Strout's morally complex novel focuses on an American community in turmoil, in particular one Maine family, three adult siblings, embroiled in tensions that escalate cultural and familial divides.
During the lively, engaging talk entitled, "Concept to Completion," Strout discussed in depth the seven-year process of crafting her latest novel and the importance of fiction.
Strout had been thinking about The Burgess Boys since writing Abide with Me (published in 2006). The childhood incident surrounding the Burgess children was actually mentioned in an early draft of that novel, but never made it into the finished product.
Strout deems herself a "slow writer," often riddled with "panic and anxiety" about her work. She does not write her books linearly from beginning to end. Rather her curiosity is "innocent and earnest . . . I do not want to present anything straightforward. Life is a mess," she said. "If you want to become an accurate writer (of old fashioned realism) you need to acknowledge that mess."
Character or "an abiding image" is what propels Strout into her work. Themes and storylines gradually evolve through writing, and she "follows her characters" often allowing them to "behave badly."
"I am not there to judge," said Strout.
She discussed how the prologue of The Burgess Boys emerged five years into the writing of the novel and how she took great pains and had to make "huge decisions" over individual sentences to make those few short pages "truthful in tone and content." They offer the reader an intimate introduction to the world of the book and provide a map outlining the journey taken over the course of the story.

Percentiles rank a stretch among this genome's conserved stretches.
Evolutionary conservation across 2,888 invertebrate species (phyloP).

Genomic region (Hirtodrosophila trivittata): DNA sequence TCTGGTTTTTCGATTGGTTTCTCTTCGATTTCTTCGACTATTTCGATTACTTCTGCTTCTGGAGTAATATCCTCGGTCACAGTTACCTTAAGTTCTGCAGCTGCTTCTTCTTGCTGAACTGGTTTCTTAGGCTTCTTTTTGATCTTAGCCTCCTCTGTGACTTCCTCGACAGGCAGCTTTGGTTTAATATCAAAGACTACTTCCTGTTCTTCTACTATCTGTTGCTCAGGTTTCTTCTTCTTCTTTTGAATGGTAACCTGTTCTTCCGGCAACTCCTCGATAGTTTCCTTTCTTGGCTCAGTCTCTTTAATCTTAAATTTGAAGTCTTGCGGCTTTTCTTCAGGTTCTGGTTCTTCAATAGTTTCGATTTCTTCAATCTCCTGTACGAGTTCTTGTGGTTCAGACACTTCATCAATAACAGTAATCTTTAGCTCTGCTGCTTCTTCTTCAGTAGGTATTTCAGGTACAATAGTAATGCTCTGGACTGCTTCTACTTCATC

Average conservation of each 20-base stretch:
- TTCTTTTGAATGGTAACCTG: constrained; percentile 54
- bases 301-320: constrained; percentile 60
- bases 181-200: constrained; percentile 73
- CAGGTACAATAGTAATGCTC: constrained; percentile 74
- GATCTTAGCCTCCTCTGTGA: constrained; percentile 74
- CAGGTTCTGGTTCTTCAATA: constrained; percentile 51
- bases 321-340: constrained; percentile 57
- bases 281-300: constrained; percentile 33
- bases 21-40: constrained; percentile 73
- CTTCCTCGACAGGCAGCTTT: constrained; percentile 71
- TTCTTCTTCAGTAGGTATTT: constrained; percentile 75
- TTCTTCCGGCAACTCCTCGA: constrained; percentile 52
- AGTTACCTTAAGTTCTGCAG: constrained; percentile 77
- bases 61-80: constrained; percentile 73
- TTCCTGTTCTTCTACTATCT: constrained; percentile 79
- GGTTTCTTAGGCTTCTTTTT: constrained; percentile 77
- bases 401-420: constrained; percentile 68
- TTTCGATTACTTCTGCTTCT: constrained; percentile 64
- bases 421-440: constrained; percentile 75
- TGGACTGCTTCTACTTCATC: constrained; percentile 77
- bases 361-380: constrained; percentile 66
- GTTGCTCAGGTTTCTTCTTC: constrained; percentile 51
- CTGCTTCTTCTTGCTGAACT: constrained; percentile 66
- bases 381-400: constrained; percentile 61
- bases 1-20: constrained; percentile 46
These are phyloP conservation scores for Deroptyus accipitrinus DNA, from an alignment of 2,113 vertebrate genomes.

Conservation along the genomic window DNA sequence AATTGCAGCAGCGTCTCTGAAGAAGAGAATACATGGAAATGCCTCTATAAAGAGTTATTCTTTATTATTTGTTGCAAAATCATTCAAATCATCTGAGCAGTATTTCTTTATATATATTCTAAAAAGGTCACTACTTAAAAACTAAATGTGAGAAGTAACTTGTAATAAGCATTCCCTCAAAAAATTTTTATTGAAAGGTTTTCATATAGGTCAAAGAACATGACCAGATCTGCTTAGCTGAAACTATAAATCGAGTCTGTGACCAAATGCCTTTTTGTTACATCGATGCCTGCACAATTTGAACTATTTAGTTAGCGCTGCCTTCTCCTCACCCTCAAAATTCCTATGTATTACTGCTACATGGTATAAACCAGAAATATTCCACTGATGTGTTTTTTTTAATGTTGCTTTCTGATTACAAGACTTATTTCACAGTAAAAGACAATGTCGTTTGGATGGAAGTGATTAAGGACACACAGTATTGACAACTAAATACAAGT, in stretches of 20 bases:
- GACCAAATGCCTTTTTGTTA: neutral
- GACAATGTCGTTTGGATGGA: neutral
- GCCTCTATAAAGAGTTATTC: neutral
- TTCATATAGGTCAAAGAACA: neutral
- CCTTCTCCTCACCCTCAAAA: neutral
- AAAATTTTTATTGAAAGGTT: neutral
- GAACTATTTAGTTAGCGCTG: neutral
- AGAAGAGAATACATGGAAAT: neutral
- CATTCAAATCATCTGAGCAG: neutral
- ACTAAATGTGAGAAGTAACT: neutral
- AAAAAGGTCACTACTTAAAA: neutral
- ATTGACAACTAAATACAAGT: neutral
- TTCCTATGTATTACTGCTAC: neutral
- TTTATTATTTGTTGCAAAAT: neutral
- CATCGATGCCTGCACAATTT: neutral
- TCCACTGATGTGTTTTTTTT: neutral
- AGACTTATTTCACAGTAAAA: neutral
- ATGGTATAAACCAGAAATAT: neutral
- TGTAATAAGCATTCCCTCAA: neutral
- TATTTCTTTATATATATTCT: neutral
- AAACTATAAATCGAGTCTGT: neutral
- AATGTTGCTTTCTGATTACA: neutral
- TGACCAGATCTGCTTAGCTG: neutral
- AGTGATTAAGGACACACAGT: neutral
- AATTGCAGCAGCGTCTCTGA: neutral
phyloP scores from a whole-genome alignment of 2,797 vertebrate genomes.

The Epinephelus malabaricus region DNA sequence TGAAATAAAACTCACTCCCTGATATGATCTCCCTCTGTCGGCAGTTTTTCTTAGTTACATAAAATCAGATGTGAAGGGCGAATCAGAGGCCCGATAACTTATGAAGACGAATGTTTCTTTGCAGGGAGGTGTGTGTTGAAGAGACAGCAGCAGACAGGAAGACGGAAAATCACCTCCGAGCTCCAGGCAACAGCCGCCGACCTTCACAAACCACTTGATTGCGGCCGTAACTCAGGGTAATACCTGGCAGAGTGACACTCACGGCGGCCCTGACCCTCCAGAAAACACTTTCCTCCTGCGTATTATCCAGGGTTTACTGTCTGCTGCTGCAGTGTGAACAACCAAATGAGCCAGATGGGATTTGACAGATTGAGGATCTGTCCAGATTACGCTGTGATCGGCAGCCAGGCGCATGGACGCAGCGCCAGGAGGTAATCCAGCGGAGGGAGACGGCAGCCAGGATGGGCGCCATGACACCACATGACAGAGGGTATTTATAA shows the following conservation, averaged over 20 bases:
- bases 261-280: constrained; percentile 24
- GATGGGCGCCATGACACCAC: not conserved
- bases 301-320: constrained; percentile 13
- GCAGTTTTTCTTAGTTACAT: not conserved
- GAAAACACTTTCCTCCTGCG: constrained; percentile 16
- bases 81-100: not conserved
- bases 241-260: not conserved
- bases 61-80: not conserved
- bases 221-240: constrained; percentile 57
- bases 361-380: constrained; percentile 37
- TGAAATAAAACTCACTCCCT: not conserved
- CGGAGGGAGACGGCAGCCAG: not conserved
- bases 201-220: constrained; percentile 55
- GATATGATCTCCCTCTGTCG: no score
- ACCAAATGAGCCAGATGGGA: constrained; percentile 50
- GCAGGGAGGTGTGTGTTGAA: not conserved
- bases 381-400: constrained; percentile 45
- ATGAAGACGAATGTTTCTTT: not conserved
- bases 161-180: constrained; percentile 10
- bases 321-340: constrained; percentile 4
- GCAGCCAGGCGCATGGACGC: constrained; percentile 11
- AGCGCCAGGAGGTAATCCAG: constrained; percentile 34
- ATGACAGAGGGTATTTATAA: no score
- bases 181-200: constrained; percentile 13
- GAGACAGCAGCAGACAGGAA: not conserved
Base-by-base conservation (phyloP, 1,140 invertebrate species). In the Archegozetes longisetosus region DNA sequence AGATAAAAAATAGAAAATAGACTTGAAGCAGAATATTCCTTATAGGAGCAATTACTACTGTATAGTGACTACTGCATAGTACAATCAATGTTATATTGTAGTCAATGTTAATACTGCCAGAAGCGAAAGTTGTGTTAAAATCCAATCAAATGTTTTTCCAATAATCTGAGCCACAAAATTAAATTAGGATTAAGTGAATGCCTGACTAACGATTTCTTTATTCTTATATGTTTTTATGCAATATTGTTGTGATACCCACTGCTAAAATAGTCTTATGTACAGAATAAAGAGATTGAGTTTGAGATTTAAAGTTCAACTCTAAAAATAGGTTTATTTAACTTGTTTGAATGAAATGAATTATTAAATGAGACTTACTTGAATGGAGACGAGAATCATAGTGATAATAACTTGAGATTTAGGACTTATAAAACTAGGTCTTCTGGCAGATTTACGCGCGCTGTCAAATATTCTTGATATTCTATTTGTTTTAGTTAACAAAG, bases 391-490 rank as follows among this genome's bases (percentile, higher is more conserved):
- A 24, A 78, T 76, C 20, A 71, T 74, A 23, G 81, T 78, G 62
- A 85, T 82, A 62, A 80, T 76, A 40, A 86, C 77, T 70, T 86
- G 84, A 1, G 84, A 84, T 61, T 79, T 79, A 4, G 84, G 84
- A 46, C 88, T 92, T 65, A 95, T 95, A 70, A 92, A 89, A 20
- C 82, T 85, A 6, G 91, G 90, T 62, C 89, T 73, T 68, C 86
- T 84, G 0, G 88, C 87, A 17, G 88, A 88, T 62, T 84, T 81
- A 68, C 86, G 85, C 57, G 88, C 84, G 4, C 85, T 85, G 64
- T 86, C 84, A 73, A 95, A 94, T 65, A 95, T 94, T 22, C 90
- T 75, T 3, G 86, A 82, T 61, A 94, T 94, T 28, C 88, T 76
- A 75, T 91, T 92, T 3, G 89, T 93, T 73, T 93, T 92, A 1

"I am constantly battling between what I feel the reader needs and what I feel is truthful," she said. "Fiction is truer than most of the nonfiction we read because in fiction one can stay closer to the facts."
Cultural differences play a big part in the fabric of The Burgess Boys - whether a diversity of cultural lifestyles of those in the same family and/or cultural differences between Americans and Somali (Muslim) refugees. Strout did extensive research into the Somali way of life and also did field work in prison systems in Maine and New York City in order to bring authenticity to the narrative. At times, learning about these cultural disparities became a rude awakening.
Strout believes that, "Novels are there as a social tool to bring the news and make readers understand that people are more alike than they are different. And while those differences can be significant, the only way we can really touch each other's shoulders is through fiction. We only have each other."
Photographs by Kathleen Gerard. Please reprint with permission.